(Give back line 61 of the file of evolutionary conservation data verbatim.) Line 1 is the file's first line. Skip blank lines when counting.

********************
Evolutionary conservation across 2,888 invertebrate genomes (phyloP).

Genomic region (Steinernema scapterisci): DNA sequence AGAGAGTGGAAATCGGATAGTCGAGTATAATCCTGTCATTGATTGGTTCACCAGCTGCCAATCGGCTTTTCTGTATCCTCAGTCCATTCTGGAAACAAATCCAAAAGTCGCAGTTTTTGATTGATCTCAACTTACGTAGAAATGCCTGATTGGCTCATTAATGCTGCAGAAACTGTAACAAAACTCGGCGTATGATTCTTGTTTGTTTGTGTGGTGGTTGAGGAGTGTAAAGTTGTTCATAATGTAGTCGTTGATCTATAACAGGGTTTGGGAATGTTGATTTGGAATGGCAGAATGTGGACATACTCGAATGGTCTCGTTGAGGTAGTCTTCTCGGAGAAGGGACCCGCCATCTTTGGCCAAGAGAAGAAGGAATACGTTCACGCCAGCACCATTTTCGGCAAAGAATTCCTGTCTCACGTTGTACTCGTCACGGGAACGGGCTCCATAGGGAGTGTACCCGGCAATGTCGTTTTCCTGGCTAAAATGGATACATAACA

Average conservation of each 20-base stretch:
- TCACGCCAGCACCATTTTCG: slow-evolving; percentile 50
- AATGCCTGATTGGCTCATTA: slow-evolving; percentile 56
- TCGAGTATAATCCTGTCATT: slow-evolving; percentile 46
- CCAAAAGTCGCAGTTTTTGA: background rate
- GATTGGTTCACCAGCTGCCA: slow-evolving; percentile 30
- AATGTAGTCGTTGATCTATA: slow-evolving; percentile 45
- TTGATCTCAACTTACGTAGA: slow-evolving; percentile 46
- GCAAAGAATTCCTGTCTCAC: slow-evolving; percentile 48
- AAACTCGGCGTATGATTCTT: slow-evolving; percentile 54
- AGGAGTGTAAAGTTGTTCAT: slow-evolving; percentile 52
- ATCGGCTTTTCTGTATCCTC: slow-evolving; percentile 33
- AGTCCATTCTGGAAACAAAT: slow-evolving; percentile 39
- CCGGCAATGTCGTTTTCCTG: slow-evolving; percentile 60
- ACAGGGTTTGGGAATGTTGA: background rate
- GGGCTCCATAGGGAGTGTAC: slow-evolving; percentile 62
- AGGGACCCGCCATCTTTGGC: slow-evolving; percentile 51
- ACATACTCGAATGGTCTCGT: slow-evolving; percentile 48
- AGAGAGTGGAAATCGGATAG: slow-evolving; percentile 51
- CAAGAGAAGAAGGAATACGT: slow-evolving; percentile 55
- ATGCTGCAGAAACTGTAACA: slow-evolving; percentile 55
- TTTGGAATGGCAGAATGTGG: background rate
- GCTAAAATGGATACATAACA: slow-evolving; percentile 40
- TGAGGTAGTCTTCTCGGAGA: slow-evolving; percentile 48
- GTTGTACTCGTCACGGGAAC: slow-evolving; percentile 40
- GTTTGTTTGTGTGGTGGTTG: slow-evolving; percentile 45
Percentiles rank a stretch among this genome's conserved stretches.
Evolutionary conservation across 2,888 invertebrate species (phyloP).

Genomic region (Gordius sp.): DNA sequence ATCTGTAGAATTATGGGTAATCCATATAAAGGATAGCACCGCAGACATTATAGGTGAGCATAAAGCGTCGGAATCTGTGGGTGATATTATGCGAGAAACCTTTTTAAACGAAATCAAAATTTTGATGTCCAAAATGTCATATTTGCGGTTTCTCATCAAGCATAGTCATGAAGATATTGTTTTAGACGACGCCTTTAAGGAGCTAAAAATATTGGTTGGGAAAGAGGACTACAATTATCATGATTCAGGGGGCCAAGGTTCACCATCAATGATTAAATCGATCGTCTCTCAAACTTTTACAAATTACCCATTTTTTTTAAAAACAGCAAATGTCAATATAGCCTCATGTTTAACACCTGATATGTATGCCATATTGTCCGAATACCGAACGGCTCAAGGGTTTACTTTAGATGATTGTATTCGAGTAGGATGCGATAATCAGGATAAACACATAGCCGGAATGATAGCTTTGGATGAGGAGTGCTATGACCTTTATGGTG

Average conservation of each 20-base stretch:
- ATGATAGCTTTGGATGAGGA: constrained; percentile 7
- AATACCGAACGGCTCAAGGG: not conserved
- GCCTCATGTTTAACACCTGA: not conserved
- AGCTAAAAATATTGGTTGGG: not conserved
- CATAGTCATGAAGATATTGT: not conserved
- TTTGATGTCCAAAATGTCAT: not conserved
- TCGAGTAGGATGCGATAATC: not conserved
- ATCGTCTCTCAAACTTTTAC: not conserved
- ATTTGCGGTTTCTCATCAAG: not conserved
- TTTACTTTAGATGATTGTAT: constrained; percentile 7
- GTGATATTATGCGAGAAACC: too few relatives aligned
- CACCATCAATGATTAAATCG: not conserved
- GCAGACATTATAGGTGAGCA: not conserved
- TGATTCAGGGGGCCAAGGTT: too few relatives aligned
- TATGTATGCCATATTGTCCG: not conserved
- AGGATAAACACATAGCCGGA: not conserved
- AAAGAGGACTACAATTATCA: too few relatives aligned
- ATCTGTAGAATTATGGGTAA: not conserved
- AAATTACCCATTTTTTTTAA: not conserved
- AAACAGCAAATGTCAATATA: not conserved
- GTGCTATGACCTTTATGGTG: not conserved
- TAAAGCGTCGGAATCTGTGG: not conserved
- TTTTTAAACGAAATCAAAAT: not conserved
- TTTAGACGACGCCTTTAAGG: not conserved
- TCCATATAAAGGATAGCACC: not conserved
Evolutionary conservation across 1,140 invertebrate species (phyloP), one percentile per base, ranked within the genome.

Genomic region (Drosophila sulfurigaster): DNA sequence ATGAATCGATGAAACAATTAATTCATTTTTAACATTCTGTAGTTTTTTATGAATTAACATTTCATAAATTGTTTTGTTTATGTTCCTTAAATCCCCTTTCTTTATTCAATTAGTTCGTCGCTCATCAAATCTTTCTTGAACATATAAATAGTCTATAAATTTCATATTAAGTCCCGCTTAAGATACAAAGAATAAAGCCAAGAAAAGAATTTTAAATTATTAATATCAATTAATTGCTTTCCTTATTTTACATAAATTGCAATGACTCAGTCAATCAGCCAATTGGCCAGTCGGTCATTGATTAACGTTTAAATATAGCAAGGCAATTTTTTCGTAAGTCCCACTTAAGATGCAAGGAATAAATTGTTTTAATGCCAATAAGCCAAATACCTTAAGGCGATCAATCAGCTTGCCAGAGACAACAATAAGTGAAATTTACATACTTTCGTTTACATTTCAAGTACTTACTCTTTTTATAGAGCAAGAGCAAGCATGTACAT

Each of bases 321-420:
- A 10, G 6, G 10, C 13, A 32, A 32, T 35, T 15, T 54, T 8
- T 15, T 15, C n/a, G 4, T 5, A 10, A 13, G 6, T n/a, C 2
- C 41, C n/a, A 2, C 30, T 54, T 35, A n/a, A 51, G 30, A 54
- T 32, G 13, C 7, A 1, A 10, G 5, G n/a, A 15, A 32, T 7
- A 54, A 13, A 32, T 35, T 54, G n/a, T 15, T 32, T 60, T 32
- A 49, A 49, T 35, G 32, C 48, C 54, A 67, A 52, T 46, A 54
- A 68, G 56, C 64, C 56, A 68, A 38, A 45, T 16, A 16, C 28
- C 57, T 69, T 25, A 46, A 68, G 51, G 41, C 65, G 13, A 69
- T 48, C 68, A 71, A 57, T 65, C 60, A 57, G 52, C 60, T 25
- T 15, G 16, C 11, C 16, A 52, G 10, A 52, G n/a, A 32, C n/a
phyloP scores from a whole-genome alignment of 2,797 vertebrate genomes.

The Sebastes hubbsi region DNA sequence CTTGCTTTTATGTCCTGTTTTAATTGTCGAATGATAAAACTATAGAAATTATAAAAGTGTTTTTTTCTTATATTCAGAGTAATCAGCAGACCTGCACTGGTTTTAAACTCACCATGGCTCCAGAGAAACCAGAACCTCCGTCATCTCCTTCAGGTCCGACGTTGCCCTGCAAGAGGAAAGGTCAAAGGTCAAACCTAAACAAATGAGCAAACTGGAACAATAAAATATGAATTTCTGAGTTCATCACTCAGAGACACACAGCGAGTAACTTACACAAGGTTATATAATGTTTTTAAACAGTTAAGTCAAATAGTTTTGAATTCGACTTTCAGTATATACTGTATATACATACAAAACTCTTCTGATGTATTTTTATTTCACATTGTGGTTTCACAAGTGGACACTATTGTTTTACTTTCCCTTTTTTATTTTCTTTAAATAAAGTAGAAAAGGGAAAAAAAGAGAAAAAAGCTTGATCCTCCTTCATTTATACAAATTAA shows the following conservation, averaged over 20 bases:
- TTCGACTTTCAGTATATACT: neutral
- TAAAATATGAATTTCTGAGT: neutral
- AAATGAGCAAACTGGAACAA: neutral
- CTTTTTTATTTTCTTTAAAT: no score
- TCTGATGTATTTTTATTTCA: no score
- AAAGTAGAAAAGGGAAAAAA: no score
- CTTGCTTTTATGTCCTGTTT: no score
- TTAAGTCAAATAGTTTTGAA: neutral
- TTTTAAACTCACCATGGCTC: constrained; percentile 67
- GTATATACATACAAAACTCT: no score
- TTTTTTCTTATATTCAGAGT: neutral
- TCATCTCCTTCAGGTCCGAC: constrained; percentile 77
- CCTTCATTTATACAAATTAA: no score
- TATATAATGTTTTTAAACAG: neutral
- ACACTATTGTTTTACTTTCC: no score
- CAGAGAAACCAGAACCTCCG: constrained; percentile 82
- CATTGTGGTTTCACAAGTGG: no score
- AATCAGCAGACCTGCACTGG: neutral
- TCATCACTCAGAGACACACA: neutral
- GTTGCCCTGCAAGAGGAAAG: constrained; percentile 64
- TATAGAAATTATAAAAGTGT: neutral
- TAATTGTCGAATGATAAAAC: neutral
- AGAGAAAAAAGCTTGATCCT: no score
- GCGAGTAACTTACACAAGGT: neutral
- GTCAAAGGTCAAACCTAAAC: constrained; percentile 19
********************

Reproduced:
- A 10, G 6, G 10, C 13, A 32, A 32, T 35, T 15, T 54, T 8